Giannis Aggelakas - O chamenos ta pairnei ola (Loser Takes All)
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Giannis Aggelakas
O chamenos ta pairnei ola (Loser Takes All)
Hitch-Hyke (

cd cover Loser Takes All is the soundtrack for a Greek film dealing with losers, rock personas, femmes fatales, general mayhem and, in the words of the director, a show of 'inter-generational solidarity against oppression' composed by Yannis Aggelakas, leader of the famous Greek rock band, Trypes (a ka The Holes). In this soundtrack, however, Aggelakas overcomes the rules and regulations of rock music and delivers a multi-fronted record that flirts with many different styles, particularly dance music with snippets of ethnic influence. In that sense, it is similar in spirit to Nikos Portokaloglou's Brasileiro, each recordings rooted both in tradition and innovation and providing a different facet of contemporary Greek music. Symeon Nikolaidis, the director's son and lead actor, along with Aggelakas (who makes his acting debut in this film), have also co-written two nice ballads, both sung in English by Nikolaidis.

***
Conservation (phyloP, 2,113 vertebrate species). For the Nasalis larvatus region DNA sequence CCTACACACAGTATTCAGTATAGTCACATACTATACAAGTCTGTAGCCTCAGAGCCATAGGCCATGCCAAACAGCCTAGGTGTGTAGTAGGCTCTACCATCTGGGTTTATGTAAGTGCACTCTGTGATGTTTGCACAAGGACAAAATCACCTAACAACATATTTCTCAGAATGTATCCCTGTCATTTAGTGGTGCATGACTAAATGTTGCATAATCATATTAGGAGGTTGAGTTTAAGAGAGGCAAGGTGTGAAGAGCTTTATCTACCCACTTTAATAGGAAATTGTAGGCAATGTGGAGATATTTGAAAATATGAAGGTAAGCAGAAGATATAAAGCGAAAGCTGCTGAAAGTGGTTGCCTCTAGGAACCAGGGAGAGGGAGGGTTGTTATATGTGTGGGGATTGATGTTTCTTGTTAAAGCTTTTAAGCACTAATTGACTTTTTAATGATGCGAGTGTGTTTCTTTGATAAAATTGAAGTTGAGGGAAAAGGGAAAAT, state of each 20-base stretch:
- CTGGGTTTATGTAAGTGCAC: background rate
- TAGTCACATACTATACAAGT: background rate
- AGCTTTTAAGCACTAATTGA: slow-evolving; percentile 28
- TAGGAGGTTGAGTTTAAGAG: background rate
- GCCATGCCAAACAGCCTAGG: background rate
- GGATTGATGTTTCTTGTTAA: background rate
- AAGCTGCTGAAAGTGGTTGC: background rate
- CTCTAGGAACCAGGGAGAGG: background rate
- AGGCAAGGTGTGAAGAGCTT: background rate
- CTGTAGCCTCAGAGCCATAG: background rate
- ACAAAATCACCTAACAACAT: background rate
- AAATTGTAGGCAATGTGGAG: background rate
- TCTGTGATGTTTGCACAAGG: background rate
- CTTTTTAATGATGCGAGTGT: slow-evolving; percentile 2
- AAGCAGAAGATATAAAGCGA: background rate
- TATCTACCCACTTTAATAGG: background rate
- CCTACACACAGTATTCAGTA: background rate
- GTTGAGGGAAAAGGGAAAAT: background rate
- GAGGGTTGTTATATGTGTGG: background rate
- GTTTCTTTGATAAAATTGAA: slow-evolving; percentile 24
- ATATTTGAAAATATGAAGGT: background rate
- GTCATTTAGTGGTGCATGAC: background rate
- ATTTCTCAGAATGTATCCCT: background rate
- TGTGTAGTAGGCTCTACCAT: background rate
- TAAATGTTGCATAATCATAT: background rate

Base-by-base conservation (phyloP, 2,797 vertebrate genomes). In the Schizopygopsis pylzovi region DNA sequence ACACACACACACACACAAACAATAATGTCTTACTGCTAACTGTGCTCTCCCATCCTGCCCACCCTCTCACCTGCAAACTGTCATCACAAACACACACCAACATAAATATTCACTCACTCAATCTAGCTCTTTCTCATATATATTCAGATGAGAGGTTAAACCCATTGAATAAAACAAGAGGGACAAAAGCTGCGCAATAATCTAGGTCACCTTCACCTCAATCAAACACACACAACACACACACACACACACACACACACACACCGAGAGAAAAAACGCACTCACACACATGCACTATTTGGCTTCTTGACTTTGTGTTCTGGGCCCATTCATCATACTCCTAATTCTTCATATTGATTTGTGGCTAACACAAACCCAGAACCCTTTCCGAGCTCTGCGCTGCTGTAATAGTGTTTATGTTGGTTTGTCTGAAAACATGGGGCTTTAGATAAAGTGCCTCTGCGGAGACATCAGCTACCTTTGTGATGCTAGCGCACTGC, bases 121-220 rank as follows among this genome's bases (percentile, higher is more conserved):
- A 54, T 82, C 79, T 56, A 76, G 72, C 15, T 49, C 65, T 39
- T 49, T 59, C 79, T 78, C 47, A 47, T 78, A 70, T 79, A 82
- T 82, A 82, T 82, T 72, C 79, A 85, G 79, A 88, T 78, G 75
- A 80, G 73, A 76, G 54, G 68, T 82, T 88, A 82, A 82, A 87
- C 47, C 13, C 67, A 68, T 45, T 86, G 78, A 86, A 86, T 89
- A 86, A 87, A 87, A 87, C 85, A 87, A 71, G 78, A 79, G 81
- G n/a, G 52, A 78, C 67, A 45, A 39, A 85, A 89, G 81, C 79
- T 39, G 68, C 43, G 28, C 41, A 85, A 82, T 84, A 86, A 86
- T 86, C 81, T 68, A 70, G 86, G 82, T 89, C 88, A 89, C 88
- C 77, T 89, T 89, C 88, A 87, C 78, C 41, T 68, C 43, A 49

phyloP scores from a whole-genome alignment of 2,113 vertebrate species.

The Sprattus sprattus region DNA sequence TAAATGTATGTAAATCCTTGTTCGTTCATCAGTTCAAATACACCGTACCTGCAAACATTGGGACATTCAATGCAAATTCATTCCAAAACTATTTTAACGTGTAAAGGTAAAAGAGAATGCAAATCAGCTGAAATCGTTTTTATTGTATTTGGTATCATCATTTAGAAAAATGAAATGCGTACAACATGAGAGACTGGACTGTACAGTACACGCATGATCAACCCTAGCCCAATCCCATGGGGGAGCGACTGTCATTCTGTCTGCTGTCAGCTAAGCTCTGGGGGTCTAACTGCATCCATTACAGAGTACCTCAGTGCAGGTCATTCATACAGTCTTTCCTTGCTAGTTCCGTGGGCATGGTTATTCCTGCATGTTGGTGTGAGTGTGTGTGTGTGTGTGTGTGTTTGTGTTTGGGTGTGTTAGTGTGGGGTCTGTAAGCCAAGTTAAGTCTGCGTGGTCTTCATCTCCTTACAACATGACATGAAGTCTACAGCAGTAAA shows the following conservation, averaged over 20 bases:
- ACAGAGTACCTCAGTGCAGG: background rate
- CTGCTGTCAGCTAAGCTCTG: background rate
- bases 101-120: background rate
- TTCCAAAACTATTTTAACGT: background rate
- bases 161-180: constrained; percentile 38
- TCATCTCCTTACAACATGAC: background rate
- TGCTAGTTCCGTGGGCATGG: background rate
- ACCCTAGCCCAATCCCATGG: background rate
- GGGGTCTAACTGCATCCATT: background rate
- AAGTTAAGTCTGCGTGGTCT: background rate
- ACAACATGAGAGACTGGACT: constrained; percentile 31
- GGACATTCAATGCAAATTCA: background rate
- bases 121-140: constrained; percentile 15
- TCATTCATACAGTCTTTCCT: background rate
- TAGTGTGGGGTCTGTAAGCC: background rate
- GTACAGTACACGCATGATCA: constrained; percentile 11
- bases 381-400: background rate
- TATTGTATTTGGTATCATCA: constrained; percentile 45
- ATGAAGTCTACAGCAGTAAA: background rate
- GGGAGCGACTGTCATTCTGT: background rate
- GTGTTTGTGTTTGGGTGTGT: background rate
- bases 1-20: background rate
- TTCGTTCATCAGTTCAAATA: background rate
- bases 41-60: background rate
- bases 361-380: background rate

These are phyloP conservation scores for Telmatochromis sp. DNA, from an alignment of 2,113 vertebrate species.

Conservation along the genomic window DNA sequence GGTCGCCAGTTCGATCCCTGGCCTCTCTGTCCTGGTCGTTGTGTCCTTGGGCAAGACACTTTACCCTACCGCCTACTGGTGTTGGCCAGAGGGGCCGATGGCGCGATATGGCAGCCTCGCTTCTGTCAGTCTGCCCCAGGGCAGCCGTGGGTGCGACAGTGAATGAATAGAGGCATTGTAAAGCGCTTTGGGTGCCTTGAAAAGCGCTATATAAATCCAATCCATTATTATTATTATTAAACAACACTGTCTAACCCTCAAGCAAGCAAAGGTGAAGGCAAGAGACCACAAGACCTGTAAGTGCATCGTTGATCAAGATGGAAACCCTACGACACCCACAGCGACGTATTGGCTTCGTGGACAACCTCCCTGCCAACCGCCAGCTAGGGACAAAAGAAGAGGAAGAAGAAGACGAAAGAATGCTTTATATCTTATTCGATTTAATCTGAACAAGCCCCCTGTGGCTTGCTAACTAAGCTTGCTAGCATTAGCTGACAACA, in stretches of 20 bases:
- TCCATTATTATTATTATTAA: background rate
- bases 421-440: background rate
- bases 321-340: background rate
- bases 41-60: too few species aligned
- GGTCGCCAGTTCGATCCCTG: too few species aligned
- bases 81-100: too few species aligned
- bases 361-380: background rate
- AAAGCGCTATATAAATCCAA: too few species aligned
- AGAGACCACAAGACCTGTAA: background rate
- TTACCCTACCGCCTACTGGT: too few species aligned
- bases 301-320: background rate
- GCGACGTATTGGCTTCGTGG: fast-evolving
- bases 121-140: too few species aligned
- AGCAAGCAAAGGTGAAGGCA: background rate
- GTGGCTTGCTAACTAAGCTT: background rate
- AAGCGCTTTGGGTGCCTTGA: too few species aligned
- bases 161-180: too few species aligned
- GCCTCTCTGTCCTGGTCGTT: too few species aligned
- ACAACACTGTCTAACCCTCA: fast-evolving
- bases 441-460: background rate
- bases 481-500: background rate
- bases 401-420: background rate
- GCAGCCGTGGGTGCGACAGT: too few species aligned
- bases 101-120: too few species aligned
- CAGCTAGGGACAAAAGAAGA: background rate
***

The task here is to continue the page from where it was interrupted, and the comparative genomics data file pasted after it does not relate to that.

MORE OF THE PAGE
Aggelakas, by mixing rock, dance and ethnic elements, follows on from the Trypes' last record (In Other People's Nights) that also referenced the emerging dance culture. It also has direct links to a side-project he did early in the Nineties called Sweet Nothings (Yperocho Tipota) with Yiorgos Carras.

The title song of the record (Listen!) is vintage Trypes-Aggelakas. His drowsy rap style seconded by Nikolaidis, the demented chorus, the clapping and whistling reminiscent of laiko music, the fast commentary-style rap near the end and the various cries are all classic. The rest of the music is, by necessity, incidental and fragmentary and sometimes difficult to warm to, but there are still snippets of grandeur on a number of tracks. By comparison, Portokaloglou's record seemed a far more concise project with real songs and real tunes and so overall is the better of the two.

If you are already familiar with Aggelakas and his band and if you enjoyed Brasileiro this will be a nice companion piece. If not, the aforementioned Sweet Nothings and 1991's Ennia Pliromena Tragoudia are far better introductory points into the band which created the "modern Greek rock scene". - Nondas Kitso

Sound samples and CD available at cdRoots
See also: Nikos Portokaloglou - Brasileiro

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